In July, I wrote about a new study that found eating apples, drinking tea (black or green), or consuming other foods that contain epicatechin could reduce the risk of heart disease, stroke, and other vascular-related deaths. The authors of that study said something interesting:
In a double-blind crossover randomized control trial (RCT), we showed that pure epicatechin improved insulin resistance.
Here’s the study they were referring to:
Effects Of The Pure Flavonoids Epicatechin And Quercetin On Vascular Function And Cardiometabolic Health: A Randomized, Double-Blind, Placebo-Controlled, Crossover Trial, American Journal of Clinical Nutrition, February 2015
That first study about epicatechin and heart disease was a population study. This one was an intervention. Smaller but in a way more telling. Is it really the epicatechin? Or some other health-promoting behavior? What if you extracted epicatechin and gave it to people as a supplement? That’s what they did, and found:
Epicatechin supplementation improved fasting plasma insulin and insulin resistance.
They gave a 100 mg pill. That’s a lot of epicatechin. But if all your food had a little bit, you could easily surpass 100 mg in a day.
I’m not big on supplements, even though I just wrote that everyone over 50 should be taking vitamin B12. Eating the food that contains the chemical is, for reasons I’ve detailed over the years, more effective and cheaper than taking a pill. There are additional benefits in food, like fiber. In this case, since epicatechin is a flavonoid, and flavonoids are only found in plants, eating a diet that contains a lot of plants might improve symptoms and complications of diabetes, if not prevent them altogether (depending on what other foods a person ate). This may be one reason why vegetarians have a “nearly one-half reduction in risk of type 2 diabetes” compared with nonvegetarians.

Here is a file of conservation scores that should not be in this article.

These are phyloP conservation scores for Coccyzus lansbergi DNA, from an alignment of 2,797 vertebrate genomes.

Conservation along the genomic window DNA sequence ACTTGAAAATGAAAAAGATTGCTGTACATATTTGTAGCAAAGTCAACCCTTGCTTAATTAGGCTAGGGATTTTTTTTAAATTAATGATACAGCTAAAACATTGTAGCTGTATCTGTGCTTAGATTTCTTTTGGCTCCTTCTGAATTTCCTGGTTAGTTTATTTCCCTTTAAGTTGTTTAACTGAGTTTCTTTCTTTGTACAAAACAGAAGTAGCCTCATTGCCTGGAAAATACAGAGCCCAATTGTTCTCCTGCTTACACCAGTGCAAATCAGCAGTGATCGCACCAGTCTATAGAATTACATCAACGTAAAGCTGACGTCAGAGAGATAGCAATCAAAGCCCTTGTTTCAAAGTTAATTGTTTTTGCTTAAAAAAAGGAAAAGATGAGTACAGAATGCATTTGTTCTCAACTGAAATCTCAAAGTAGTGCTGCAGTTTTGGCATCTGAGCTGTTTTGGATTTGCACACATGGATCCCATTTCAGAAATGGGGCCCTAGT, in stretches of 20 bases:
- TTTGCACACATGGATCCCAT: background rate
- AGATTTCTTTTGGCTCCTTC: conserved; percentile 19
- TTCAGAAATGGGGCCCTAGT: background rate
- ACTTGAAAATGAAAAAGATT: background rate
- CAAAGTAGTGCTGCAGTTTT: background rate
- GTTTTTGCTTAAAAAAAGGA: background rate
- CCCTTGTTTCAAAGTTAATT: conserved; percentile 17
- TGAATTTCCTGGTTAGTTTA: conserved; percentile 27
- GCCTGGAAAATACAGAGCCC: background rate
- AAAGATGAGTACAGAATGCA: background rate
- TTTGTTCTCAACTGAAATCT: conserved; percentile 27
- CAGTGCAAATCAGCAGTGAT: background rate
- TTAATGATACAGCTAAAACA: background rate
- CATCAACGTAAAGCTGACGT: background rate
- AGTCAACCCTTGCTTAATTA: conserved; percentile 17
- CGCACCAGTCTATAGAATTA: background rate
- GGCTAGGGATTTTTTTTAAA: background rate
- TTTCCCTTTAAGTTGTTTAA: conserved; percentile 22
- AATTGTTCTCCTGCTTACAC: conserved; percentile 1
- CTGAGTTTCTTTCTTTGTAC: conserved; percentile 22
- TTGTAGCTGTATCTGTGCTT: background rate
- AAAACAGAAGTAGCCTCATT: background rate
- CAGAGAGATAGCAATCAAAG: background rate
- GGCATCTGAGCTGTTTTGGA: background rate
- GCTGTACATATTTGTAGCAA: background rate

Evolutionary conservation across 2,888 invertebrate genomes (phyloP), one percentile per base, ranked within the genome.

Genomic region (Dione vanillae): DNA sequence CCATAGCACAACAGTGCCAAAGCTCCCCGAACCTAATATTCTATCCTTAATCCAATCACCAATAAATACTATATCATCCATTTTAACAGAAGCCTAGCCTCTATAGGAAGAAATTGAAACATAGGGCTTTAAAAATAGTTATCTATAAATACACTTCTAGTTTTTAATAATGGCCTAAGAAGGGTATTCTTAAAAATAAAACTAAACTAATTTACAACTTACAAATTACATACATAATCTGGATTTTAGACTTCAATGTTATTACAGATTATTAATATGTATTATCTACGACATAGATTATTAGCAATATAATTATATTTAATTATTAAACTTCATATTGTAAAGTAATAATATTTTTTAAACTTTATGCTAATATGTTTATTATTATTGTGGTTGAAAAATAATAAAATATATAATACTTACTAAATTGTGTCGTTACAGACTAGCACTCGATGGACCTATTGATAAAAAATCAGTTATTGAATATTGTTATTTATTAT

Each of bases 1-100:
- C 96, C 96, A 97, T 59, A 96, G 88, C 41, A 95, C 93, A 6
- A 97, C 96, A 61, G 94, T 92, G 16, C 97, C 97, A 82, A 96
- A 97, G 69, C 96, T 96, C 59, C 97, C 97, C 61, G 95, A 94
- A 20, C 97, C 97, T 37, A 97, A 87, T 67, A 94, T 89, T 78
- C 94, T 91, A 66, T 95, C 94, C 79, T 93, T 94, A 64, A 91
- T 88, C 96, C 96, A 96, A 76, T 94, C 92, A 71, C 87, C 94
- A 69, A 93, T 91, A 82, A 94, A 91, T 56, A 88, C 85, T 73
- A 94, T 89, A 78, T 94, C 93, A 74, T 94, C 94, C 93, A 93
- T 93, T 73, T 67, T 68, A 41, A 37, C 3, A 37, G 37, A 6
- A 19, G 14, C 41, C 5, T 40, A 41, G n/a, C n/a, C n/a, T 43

A few more excerpts from the study:
[There is a] short elimination half-life of epicatechin (2 hours).
So, eating a little bit every 2 hours is probably better than taking a once-a-day pill. Also, we absorb more of a small dose than we do a large dose.
The response to epicatechin may be stronger in subjects with impaired fasting glucose concentrations and higher levels of insulin resistance.
Speaks for itself.
By studying pure flavonoids, we excluded potential interactions with other flavonoids and compounds in cocoa/tea. It is possible that such interactions play a role in the effects of cocoa and tea.
Another reason why it’s better to get epicatechin from food instead of a pill. This is true for many isolated, concentrated compounds.